Topical 'Sydney' Propolis Protects Against UV-Radiation-Induced Inflammation, Lipid Peroxidation and Immune Suppression in Mouse Skin
Int Arch Allergy Immunol, 2010;152:87-97
Background: Propolis is a honeybee product that has been used in traditional medicine for antioxidant, immune-stimulating, anti-inflammatory and anti-cancer effects. Here, the potential of the topical application of a crude ethanolic extract of Sydney propolis to protect against UV-radiation-induced impairments associated with an increased risk of photocarcinogenesis has been tested in the hairless mouse.
Methods: Solutions providing between 10 and 200 mg/kg propolis were applied to the skin following UV irradiation. The inflammation from exposure to UV (290-400 nm) was quantitated by measurement of increased skinfold thickness; lipid peroxidation was assayed by the induction of thiobarbituric acid reactive species in the skin; immune function was measured by the contact hypersensitivity (CHS) reaction and supported by the changes in epidermal cytokine expression.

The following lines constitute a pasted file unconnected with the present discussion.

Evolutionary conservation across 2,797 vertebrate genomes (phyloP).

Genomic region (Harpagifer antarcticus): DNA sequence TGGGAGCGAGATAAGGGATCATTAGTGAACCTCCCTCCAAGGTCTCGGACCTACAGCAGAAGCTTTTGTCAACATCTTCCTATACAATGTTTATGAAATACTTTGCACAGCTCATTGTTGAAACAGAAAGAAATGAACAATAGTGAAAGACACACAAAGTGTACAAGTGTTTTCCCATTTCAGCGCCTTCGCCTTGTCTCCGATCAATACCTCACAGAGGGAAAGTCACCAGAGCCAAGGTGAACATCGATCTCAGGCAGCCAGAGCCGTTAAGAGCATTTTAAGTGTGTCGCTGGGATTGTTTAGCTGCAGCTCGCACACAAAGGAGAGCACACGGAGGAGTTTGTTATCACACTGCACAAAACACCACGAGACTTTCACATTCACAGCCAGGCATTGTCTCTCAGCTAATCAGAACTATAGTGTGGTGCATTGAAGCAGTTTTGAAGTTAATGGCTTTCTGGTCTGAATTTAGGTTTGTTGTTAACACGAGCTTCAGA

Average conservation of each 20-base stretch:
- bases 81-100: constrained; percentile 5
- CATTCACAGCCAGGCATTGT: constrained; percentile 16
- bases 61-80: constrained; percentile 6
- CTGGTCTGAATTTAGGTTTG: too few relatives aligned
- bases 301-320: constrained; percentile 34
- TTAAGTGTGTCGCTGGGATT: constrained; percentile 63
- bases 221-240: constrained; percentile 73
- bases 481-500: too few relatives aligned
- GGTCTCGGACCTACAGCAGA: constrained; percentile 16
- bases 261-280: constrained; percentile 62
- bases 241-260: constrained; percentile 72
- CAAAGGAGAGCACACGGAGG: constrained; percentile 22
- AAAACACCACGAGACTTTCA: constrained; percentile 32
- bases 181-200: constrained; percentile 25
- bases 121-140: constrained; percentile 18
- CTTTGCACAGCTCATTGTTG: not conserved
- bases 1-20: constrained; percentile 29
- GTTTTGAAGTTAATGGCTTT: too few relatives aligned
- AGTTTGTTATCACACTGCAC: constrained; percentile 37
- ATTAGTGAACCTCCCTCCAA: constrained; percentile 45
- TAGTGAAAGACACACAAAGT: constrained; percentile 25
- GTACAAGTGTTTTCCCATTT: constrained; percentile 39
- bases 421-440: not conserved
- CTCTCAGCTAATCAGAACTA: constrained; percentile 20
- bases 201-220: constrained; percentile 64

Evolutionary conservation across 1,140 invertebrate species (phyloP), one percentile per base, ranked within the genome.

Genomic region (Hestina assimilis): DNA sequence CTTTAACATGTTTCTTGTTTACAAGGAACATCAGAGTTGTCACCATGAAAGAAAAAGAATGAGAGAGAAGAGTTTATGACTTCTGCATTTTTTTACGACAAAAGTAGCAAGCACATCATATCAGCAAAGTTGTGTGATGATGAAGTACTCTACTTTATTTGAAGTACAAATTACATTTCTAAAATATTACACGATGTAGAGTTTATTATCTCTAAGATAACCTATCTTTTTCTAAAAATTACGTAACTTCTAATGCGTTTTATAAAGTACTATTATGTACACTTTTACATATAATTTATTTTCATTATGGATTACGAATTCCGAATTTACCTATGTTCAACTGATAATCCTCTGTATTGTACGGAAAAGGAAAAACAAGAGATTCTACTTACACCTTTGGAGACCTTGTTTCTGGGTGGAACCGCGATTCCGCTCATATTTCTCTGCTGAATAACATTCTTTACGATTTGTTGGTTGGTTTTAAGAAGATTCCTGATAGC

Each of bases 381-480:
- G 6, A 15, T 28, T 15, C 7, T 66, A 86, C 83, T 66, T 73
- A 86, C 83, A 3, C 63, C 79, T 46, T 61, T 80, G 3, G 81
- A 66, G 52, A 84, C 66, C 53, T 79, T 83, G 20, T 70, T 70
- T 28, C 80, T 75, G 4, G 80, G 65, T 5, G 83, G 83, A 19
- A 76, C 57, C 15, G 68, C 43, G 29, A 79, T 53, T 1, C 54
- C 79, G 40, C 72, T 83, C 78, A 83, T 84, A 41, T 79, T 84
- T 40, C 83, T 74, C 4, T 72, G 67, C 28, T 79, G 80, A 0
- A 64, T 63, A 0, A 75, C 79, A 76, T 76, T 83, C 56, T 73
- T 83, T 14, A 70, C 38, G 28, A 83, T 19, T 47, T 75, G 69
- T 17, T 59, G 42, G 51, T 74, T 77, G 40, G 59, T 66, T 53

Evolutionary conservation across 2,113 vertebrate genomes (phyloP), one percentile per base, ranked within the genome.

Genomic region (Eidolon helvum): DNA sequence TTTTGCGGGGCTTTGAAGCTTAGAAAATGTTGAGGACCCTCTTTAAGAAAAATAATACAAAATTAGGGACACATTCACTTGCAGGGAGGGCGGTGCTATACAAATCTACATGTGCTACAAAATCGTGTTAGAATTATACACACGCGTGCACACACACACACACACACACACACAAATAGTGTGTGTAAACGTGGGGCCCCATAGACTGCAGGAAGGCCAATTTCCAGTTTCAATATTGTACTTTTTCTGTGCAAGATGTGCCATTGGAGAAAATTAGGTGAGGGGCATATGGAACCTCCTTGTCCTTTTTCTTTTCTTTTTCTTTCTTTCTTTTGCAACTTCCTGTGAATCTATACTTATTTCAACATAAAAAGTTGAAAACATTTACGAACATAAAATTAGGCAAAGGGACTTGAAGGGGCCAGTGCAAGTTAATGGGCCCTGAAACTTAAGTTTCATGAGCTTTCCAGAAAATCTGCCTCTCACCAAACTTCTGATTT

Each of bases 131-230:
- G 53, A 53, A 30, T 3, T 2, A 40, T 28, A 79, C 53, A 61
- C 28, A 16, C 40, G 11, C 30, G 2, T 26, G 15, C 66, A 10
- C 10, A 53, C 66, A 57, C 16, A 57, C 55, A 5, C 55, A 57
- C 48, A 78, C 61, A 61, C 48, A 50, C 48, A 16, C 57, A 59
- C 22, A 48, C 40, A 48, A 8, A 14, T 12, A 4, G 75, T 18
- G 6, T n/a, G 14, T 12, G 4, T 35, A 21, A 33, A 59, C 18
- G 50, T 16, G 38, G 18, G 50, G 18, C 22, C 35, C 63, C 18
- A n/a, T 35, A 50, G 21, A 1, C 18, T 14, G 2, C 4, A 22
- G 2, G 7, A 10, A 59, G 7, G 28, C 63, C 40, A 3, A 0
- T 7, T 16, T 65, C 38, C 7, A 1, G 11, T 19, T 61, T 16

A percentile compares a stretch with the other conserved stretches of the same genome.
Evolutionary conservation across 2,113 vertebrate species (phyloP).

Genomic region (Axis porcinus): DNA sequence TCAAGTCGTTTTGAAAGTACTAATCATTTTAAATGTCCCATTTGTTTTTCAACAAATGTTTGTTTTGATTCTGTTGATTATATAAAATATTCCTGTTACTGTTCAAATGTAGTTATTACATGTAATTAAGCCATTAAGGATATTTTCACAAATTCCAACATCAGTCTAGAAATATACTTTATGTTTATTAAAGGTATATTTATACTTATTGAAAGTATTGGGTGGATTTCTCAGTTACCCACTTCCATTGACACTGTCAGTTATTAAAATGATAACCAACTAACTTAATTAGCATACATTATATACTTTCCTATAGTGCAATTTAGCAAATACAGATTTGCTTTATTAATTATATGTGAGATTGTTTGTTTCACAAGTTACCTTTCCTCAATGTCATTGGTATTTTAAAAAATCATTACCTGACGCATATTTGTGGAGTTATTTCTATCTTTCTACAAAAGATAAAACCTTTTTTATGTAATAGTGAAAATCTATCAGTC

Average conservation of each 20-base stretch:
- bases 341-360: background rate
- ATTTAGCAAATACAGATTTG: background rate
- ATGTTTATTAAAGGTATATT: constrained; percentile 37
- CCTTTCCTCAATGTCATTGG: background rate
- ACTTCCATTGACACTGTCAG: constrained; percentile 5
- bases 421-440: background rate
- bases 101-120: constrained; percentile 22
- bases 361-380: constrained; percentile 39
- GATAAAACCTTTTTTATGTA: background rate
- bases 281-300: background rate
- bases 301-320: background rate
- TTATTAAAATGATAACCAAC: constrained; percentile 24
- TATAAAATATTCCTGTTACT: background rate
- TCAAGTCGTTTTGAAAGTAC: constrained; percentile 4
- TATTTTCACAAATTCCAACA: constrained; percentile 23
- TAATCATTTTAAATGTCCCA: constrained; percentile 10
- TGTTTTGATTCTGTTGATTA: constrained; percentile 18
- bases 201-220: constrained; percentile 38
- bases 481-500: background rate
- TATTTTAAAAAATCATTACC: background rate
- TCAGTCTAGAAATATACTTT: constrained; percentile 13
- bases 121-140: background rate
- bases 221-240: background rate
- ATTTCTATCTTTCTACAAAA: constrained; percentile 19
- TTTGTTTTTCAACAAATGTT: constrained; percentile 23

Results: Propolis protected significantly and dose-dependently against both sunburn oedema and the suppression of CHS, and (at 100 mg/kg) against lipid peroxidation. The overexpression of IL-10 and the depletion of IL-12 characteristic of photoimmune suppression were markedly reduced by propolis. Further, the upregulation of IL-6 was decreased, and the associated induction of haem oxygenase was shown to play a role in propolis skin protection.
Conclusions: Sydney propolis was able to effectively reduce cutaneous inflammation, immunosuppression and lipid peroxidation induced by UV exposure. It is concluded that Sydney propolis might have strong beneficial protective effects against photodamage and skin cancer development in humans.